Turkish Scholar Visits NMU

 

Simten Cosar, a visiting Fulbright scholar, said one of her main goals during her month-long visit to NMU is to “answer questions about the Muslim world and Turkey that arise out of a lack of knowledge and may be contributing to prejudice.”

 

Cosar is a political science and international relations professor at Baskent University in Ankara, Turkey. She’s also a human rights activist with Amnesty International. Her professional work addresses women’s issues

 

“Turkish women have made progress, but not enough,” she said. “They have equal rights to education and political participation and an equal opportunity to fully enter into the professional sphere. But while there are no legal barriers, there are also no additional measures to ensure and encourage their participation. There’s no positive discrimination.”

 

Cosar said illiteracy is a major problem, despite organized public awareness campaigns that encourage families to send their girls to school.

 

“In rural areas especially, they are reluctant to do that, even though girls are entitled to at least a primary education. One reason is the traditional mentality in the families. Another is regional dynamics. Eastern provinces are more rural, poorer and less developed. And Turkey is caught up with the Kurdish ethnic identity issue. Until recently, that problem was reflected in armed conflicts in the region. Instability leads to a destruction of practices.”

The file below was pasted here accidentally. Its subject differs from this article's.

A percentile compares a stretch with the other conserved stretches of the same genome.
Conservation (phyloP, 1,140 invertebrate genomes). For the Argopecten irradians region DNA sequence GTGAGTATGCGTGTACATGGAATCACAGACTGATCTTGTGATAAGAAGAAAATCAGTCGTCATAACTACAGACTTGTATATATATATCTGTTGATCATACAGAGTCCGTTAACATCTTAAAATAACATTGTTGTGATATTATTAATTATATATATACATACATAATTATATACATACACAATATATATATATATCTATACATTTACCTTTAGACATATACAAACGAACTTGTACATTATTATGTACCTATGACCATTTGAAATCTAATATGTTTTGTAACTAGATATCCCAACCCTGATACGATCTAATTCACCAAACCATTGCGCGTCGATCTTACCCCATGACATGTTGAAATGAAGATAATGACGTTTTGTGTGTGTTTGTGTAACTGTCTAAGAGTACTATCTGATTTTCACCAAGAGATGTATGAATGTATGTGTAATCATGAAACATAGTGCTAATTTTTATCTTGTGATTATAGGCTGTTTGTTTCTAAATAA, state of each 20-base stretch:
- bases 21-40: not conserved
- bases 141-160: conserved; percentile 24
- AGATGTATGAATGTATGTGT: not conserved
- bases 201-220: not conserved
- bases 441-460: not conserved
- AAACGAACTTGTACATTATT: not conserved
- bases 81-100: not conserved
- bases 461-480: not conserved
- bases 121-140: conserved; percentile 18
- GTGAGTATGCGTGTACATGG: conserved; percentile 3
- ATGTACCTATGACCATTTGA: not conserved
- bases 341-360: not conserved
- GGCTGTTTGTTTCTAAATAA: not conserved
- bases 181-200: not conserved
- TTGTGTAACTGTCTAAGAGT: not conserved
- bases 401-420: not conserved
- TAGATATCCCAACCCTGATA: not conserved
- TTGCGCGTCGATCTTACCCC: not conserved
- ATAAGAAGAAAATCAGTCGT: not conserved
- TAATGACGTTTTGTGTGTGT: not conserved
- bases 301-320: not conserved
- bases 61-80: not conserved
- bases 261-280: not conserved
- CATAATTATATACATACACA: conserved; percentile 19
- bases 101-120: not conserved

Statistics provided by Cosar show that, as of 2000, about 37 percent of Turkish girls were enrolled in primary education and the rate of females in higher education is 30 percent. Illiteracy affects about19 percent of the population in Turkey, while the illiteracy rate among women in eastern and southeastern Anatolia is about 39 percent.

 

According to Cosar, misconceptions often surround the role of women in the Muslim world. She said conservative Islamic organizations in the past would not give women a say or allow them to play a role. But she said today’s organizations are very diverse; many don’t adhere to the fundamentalist ideology typically portrayed in the media.

 

“New Islamic organizations put women at the forefront,” she added. “Devout Muslim women are determined to ask for public visibility and activities for women like themselves.”

 

As a precursor to Women’s History Month, Cosar will present “The Turkish Women’s Movement” at 7:30 p.m. Tuesday, Feb. 20, in the Cadillac and Nicolet Rooms of the University Center. Admission is free and a reception will follow.

 

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Updated: February 14, 2007

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